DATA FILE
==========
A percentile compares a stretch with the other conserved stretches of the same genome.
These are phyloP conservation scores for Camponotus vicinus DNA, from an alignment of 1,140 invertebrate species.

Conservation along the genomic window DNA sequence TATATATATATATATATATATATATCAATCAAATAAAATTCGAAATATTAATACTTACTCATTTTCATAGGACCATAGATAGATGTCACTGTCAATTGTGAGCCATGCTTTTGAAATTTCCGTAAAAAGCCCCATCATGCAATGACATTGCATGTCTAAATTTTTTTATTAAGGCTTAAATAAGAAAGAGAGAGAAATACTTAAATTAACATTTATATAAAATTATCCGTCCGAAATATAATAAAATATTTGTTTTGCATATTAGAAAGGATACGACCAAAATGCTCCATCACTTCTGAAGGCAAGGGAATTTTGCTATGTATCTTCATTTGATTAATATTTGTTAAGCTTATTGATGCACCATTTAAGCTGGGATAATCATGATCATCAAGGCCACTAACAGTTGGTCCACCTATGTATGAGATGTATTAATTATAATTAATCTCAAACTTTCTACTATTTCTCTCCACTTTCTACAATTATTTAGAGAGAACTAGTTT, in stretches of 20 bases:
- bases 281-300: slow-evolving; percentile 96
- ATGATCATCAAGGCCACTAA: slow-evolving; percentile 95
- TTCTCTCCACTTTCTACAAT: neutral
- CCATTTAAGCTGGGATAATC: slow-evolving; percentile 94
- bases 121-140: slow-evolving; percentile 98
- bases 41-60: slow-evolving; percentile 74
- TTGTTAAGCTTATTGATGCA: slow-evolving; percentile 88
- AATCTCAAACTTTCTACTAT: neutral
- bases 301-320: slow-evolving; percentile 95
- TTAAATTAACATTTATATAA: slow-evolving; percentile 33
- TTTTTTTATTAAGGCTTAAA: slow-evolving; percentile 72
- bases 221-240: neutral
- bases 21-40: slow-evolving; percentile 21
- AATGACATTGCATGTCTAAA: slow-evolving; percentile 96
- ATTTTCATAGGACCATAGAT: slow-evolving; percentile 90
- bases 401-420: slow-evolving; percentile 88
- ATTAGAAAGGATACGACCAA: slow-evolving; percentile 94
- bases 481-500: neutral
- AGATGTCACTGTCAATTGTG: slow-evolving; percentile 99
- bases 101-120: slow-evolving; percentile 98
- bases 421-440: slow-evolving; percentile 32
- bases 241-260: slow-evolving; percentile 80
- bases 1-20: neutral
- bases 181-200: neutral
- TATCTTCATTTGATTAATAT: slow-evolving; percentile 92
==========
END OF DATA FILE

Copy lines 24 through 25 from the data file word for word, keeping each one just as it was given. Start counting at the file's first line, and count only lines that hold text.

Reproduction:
- bases 421-440: slow-evolving; percentile 32
- bases 241-260: slow-evolving; percentile 80